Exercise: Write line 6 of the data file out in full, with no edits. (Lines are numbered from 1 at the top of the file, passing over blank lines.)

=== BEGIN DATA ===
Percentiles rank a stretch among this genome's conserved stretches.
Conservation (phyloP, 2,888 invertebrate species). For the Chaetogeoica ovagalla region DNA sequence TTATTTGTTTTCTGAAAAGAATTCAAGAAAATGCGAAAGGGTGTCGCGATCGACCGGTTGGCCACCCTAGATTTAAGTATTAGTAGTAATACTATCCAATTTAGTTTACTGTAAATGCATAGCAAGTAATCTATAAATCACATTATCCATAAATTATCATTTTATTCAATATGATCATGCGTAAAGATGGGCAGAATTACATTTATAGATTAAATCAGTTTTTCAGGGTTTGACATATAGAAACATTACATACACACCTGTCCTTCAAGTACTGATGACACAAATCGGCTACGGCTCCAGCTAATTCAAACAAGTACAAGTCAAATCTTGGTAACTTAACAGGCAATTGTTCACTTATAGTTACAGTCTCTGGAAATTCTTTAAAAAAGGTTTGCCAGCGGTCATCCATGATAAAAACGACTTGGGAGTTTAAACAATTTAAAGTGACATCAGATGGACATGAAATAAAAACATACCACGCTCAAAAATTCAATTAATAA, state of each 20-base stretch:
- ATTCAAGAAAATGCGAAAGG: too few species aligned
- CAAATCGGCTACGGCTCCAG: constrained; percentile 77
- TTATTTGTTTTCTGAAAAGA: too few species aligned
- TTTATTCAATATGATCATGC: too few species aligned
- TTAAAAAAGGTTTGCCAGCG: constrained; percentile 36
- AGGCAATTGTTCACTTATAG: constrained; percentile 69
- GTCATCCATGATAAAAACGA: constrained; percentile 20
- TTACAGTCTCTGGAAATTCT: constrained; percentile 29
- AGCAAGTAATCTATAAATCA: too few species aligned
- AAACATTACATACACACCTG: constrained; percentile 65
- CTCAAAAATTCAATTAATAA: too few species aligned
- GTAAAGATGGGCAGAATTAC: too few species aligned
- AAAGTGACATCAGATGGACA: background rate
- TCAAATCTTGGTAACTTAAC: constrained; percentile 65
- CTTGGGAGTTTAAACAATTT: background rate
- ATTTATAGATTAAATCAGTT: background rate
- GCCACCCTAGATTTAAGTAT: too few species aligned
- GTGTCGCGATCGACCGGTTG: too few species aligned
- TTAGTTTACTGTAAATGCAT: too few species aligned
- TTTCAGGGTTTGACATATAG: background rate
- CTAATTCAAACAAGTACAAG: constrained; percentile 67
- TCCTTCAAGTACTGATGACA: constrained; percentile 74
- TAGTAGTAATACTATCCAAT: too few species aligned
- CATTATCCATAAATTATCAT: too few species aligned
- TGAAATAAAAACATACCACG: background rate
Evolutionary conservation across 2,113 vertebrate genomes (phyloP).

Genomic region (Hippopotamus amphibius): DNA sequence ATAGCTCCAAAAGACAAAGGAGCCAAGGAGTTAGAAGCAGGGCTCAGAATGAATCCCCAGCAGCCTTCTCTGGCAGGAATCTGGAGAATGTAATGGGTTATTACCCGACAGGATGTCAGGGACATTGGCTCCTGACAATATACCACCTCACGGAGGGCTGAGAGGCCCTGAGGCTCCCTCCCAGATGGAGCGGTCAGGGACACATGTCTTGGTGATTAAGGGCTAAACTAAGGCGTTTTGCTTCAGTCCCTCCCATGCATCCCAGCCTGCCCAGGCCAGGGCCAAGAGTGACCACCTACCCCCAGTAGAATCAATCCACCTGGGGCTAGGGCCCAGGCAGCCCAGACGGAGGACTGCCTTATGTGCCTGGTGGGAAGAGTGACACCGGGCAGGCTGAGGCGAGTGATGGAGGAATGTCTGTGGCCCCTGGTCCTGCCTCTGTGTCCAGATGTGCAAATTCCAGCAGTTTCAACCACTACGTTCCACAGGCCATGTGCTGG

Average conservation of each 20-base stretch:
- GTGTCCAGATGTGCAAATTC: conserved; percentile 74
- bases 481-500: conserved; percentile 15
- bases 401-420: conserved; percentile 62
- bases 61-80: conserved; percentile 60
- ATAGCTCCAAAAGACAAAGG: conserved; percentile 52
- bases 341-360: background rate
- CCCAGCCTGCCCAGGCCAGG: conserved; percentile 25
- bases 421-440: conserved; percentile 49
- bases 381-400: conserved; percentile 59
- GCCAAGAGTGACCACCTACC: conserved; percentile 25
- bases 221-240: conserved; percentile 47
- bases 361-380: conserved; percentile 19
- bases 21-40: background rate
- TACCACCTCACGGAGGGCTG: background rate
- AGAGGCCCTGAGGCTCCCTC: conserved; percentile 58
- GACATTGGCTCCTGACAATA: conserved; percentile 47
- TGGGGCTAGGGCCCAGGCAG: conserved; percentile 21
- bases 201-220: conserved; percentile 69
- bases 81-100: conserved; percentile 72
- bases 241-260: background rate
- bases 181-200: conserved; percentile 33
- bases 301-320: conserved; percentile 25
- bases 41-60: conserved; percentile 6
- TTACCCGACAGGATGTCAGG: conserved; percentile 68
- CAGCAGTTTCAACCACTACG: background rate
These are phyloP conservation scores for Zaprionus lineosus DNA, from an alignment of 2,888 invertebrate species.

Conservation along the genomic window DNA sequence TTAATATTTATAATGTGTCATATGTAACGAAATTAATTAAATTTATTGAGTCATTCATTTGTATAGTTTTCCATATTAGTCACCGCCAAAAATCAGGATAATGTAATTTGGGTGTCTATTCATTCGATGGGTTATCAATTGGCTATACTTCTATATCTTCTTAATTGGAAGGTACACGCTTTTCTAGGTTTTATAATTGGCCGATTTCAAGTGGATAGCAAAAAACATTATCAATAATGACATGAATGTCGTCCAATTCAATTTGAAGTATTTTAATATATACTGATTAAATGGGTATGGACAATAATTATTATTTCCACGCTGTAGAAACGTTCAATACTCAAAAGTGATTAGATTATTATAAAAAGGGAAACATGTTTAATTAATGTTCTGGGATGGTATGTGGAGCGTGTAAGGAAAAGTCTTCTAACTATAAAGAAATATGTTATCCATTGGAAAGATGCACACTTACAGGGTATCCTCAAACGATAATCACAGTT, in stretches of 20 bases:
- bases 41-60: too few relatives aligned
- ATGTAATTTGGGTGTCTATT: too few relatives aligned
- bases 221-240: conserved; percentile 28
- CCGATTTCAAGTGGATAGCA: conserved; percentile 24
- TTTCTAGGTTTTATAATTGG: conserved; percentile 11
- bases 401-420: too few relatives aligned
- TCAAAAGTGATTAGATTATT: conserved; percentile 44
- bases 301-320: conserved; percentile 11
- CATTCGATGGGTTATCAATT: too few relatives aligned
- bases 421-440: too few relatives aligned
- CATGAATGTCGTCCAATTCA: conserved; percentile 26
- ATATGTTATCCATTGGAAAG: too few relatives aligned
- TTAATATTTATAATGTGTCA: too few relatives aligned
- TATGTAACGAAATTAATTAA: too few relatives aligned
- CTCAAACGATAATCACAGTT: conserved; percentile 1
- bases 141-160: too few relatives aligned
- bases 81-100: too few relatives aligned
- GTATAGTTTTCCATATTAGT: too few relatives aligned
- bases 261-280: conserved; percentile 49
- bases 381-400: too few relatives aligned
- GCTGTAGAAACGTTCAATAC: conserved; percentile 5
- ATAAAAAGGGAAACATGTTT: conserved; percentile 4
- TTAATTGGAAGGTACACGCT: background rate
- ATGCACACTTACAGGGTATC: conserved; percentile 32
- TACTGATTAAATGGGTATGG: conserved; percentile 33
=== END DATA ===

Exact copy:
- TTTATTCAATATGATCATGC: too few species aligned